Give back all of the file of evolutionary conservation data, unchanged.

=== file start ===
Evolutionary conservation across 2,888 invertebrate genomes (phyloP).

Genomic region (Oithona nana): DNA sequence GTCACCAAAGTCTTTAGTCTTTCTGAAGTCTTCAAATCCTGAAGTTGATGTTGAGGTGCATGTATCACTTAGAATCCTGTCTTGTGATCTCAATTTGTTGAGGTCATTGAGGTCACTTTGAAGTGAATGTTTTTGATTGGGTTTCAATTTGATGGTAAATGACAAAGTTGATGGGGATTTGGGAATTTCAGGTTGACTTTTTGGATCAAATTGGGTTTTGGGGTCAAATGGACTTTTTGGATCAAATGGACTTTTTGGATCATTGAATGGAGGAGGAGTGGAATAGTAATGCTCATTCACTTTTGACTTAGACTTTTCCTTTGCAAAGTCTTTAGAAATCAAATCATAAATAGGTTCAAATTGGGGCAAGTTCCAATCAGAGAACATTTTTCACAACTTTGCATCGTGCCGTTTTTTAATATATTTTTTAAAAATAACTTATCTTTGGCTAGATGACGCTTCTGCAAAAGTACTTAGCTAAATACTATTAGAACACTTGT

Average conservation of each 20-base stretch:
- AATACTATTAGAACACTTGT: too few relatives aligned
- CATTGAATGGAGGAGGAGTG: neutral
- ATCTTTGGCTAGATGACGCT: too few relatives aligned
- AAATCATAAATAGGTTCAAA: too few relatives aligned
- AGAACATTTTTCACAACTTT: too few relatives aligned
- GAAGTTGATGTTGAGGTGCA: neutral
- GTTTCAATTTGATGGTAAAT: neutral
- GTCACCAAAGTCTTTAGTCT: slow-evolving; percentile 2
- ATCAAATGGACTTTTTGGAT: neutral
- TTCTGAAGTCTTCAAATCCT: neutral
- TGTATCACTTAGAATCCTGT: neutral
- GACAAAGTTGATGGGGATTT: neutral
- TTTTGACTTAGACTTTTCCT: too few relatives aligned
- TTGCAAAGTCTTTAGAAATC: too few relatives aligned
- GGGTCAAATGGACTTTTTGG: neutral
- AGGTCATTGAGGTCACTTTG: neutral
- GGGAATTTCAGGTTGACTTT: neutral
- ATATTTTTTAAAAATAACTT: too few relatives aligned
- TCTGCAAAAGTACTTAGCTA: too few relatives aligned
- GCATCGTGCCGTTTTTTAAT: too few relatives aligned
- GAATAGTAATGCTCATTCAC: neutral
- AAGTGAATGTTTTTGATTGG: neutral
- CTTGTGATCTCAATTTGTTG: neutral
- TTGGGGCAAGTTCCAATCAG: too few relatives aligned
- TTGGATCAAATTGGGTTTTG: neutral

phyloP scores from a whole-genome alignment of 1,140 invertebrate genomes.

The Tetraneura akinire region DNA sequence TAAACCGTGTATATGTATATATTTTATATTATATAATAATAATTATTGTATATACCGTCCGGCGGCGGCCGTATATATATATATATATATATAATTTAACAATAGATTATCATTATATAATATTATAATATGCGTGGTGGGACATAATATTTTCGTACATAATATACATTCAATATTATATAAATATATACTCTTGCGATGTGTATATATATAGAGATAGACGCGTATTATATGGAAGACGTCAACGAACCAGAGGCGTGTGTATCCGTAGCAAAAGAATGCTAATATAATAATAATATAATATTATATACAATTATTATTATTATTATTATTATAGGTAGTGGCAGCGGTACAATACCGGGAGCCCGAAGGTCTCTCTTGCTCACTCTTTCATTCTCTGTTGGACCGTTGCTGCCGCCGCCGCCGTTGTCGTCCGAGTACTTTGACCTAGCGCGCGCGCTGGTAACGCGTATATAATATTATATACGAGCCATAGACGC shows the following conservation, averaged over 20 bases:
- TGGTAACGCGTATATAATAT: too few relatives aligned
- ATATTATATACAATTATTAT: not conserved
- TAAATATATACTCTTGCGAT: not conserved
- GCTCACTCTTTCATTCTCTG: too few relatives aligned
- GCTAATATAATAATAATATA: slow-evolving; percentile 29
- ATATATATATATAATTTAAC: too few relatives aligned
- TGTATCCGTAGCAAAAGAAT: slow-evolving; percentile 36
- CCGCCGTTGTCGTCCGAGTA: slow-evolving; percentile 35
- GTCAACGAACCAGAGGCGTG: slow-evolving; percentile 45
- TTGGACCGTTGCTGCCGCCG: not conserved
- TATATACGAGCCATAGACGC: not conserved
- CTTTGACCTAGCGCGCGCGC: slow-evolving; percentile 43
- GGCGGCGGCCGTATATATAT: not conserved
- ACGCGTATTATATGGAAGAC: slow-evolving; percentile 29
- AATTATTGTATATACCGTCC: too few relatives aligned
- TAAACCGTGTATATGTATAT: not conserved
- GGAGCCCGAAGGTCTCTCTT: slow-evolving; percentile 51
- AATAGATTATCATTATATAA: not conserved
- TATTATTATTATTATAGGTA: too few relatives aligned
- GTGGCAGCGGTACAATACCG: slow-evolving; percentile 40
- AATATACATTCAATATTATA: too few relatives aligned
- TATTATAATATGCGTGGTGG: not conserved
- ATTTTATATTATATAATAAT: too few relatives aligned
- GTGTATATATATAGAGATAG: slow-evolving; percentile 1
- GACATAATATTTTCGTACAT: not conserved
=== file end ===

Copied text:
Evolutionary conservation across 2,888 invertebrate genomes (phyloP).

Genomic region (Oithona nana): DNA sequence GTCACCAAAGTCTTTAGTCTTTCTGAAGTCTTCAAATCCTGAAGTTGATGTTGAGGTGCATGTATCACTTAGAATCCTGTCTTGTGATCTCAATTTGTTGAGGTCATTGAGGTCACTTTGAAGTGAATGTTTTTGATTGGGTTTCAATTTGATGGTAAATGACAAAGTTGATGGGGATTTGGGAATTTCAGGTTGACTTTTTGGATCAAATTGGGTTTTGGGGTCAAATGGACTTTTTGGATCAAATGGACTTTTTGGATCATTGAATGGAGGAGGAGTGGAATAGTAATGCTCATTCACTTTTGACTTAGACTTTTCCTTTGCAAAGTCTTTAGAAATCAAATCATAAATAGGTTCAAATTGGGGCAAGTTCCAATCAGAGAACATTTTTCACAACTTTGCATCGTGCCGTTTTTTAATATATTTTTTAAAAATAACTTATCTTTGGCTAGATGACGCTTCTGCAAAAGTACTTAGCTAAATACTATTAGAACACTTGT

Average conservation of each 20-base stretch:
- AATACTATTAGAACACTTGT: too few relatives aligned
- CATTGAATGGAGGAGGAGTG: neutral
- ATCTTTGGCTAGATGACGCT: too few relatives aligned
- AAATCATAAATAGGTTCAAA: too few relatives aligned
- AGAACATTTTTCACAACTTT: too few relatives aligned
- GAAGTTGATGTTGAGGTGCA: neutral
- GTTTCAATTTGATGGTAAAT: neutral
- GTCACCAAAGTCTTTAGTCT: slow-evolving; percentile 2
- ATCAAATGGACTTTTTGGAT: neutral
- TTCTGAAGTCTTCAAATCCT: neutral
- TGTATCACTTAGAATCCTGT: neutral
- GACAAAGTTGATGGGGATTT: neutral
- TTTTGACTTAGACTTTTCCT: too few relatives aligned
- TTGCAAAGTCTTTAGAAATC: too few relatives aligned
- GGGTCAAATGGACTTTTTGG: neutral
- AGGTCATTGAGGTCACTTTG: neutral
- GGGAATTTCAGGTTGACTTT: neutral
- ATATTTTTTAAAAATAACTT: too few relatives aligned
- TCTGCAAAAGTACTTAGCTA: too few relatives aligned
- GCATCGTGCCGTTTTTTAAT: too few relatives aligned
- GAATAGTAATGCTCATTCAC: neutral
- AAGTGAATGTTTTTGATTGG: neutral
- CTTGTGATCTCAATTTGTTG: neutral
- TTGGGGCAAGTTCCAATCAG: too few relatives aligned
- TTGGATCAAATTGGGTTTTG: neutral

phyloP scores from a whole-genome alignment of 1,140 invertebrate genomes.

The Tetraneura akinire region DNA sequence TAAACCGTGTATATGTATATATTTTATATTATATAATAATAATTATTGTATATACCGTCCGGCGGCGGCCGTATATATATATATATATATATAATTTAACAATAGATTATCATTATATAATATTATAATATGCGTGGTGGGACATAATATTTTCGTACATAATATACATTCAATATTATATAAATATATACTCTTGCGATGTGTATATATATAGAGATAGACGCGTATTATATGGAAGACGTCAACGAACCAGAGGCGTGTGTATCCGTAGCAAAAGAATGCTAATATAATAATAATATAATATTATATACAATTATTATTATTATTATTATTATAGGTAGTGGCAGCGGTACAATACCGGGAGCCCGAAGGTCTCTCTTGCTCACTCTTTCATTCTCTGTTGGACCGTTGCTGCCGCCGCCGCCGTTGTCGTCCGAGTACTTTGACCTAGCGCGCGCGCTGGTAACGCGTATATAATATTATATACGAGCCATAGACGC shows the following conservation, averaged over 20 bases:
- TGGTAACGCGTATATAATAT: too few relatives aligned
- ATATTATATACAATTATTAT: not conserved
- TAAATATATACTCTTGCGAT: not conserved
- GCTCACTCTTTCATTCTCTG: too few relatives aligned
- GCTAATATAATAATAATATA: slow-evolving; percentile 29
- ATATATATATATAATTTAAC: too few relatives aligned
- TGTATCCGTAGCAAAAGAAT: slow-evolving; percentile 36
- CCGCCGTTGTCGTCCGAGTA: slow-evolving; percentile 35
- GTCAACGAACCAGAGGCGTG: slow-evolving; percentile 45
- TTGGACCGTTGCTGCCGCCG: not conserved
- TATATACGAGCCATAGACGC: not conserved
- CTTTGACCTAGCGCGCGCGC: slow-evolving; percentile 43
- GGCGGCGGCCGTATATATAT: not conserved
- ACGCGTATTATATGGAAGAC: slow-evolving; percentile 29
- AATTATTGTATATACCGTCC: too few relatives aligned
- TAAACCGTGTATATGTATAT: not conserved
- GGAGCCCGAAGGTCTCTCTT: slow-evolving; percentile 51
- AATAGATTATCATTATATAA: not conserved
- TATTATTATTATTATAGGTA: too few relatives aligned
- GTGGCAGCGGTACAATACCG: slow-evolving; percentile 40
- AATATACATTCAATATTATA: too few relatives aligned
- TATTATAATATGCGTGGTGG: not conserved
- ATTTTATATTATATAATAAT: too few relatives aligned
- GTGTATATATATAGAGATAG: slow-evolving; percentile 1
- GACATAATATTTTCGTACAT: not conserved